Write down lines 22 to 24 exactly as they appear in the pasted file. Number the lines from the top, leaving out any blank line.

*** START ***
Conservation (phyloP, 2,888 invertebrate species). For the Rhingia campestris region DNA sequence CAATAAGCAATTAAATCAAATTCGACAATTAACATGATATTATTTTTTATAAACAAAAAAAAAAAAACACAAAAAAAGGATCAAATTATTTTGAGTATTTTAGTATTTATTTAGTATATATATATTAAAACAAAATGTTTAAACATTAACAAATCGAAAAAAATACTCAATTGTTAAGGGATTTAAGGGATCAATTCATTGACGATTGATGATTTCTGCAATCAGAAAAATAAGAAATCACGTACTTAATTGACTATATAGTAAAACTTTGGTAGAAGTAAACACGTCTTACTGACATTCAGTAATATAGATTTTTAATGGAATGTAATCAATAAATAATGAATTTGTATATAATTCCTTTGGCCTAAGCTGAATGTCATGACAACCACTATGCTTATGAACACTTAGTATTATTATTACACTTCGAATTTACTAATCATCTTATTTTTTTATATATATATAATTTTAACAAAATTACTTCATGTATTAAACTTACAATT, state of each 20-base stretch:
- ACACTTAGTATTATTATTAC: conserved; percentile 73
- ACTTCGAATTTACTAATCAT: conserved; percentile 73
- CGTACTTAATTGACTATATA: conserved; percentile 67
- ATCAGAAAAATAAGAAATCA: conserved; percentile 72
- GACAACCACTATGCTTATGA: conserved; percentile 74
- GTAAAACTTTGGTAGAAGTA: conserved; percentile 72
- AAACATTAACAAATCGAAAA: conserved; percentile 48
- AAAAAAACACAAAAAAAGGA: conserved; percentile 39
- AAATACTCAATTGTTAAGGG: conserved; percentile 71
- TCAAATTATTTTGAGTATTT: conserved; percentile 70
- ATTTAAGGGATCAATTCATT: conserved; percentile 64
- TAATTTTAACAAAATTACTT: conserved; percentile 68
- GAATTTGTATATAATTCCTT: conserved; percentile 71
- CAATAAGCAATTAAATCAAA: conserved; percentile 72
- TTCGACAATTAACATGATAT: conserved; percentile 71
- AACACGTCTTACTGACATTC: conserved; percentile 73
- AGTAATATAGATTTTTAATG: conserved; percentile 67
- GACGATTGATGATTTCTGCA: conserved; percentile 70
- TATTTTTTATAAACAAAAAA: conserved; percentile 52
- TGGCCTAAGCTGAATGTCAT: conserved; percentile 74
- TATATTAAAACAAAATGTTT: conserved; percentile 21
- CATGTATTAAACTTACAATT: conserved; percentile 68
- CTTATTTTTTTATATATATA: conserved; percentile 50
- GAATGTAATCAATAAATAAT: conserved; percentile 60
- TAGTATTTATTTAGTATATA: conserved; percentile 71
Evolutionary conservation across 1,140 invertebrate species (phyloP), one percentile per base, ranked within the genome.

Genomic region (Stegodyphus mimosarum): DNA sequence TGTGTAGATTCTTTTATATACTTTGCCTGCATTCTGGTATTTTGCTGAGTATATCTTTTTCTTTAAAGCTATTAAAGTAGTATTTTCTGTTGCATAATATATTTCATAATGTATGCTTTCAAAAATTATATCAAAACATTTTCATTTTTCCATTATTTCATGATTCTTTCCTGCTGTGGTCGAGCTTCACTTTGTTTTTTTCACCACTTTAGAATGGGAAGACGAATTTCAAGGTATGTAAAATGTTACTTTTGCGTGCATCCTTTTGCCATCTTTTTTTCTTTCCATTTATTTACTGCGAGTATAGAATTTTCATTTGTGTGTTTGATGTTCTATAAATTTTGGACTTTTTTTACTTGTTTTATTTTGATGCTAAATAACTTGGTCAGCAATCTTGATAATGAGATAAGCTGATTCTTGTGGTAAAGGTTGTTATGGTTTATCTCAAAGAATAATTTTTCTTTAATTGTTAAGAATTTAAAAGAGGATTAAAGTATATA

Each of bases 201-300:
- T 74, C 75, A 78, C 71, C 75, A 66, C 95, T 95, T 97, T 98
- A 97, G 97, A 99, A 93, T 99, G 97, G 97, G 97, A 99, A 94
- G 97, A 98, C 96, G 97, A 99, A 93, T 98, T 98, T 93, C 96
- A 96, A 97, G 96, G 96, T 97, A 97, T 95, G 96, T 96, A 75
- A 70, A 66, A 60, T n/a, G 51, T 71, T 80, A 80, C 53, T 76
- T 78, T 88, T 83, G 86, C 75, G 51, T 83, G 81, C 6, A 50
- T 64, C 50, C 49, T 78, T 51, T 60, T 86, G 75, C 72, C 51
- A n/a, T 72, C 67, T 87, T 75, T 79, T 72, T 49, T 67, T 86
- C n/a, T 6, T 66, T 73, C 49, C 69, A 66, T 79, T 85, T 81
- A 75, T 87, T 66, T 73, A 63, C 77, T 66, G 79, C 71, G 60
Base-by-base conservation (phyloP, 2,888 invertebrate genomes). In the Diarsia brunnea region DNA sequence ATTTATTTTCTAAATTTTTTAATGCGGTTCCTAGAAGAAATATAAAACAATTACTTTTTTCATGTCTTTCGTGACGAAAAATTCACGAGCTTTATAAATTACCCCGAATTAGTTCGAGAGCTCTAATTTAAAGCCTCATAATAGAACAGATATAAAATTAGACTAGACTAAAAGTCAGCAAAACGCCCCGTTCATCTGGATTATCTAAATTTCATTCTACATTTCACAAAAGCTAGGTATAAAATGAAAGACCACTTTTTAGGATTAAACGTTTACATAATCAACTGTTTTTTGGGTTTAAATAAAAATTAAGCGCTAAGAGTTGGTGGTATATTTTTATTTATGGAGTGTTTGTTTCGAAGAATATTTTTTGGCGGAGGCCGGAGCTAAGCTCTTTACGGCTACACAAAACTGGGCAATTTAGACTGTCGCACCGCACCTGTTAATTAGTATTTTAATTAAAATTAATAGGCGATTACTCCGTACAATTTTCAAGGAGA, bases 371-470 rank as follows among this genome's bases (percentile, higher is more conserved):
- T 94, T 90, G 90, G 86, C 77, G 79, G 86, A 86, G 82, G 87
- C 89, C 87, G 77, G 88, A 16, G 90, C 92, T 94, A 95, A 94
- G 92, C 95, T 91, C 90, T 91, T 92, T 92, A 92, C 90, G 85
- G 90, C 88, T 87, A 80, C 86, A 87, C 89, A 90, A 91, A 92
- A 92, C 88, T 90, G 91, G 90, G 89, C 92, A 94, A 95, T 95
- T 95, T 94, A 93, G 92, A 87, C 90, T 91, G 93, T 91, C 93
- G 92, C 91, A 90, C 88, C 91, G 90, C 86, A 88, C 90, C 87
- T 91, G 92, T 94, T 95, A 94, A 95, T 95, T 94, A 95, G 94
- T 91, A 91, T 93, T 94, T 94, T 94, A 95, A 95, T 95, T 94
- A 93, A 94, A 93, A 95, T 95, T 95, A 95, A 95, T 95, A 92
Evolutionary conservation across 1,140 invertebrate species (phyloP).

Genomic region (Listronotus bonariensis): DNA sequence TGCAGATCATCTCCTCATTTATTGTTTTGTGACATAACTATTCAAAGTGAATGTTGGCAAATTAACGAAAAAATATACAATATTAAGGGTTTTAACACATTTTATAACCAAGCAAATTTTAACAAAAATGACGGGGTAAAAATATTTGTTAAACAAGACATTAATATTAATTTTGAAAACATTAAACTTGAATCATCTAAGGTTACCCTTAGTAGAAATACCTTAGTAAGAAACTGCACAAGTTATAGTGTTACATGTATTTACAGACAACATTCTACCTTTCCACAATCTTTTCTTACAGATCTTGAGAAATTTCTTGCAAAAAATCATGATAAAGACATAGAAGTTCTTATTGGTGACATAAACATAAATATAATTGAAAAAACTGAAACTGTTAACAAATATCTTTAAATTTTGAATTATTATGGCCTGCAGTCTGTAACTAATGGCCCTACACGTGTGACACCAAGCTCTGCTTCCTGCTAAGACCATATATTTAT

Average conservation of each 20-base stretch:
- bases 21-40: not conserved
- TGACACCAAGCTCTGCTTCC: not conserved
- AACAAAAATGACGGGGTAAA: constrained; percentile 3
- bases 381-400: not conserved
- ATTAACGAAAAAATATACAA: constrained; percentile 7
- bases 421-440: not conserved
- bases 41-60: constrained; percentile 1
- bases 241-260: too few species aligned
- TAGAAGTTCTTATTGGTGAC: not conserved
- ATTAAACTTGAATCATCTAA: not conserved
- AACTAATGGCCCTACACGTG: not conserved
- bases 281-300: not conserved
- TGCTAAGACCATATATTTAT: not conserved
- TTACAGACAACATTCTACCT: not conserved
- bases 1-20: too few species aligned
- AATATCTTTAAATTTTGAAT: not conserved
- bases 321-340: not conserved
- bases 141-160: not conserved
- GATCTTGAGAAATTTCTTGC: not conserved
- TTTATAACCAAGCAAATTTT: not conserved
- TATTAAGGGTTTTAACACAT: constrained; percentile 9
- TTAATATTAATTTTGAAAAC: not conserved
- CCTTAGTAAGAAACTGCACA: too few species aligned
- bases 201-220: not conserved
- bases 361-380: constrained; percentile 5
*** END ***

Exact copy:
- TATATTAAAACAAAATGTTT: conserved; percentile 21
- CATGTATTAAACTTACAATT: conserved; percentile 68
- CTTATTTTTTTATATATATA: conserved; percentile 50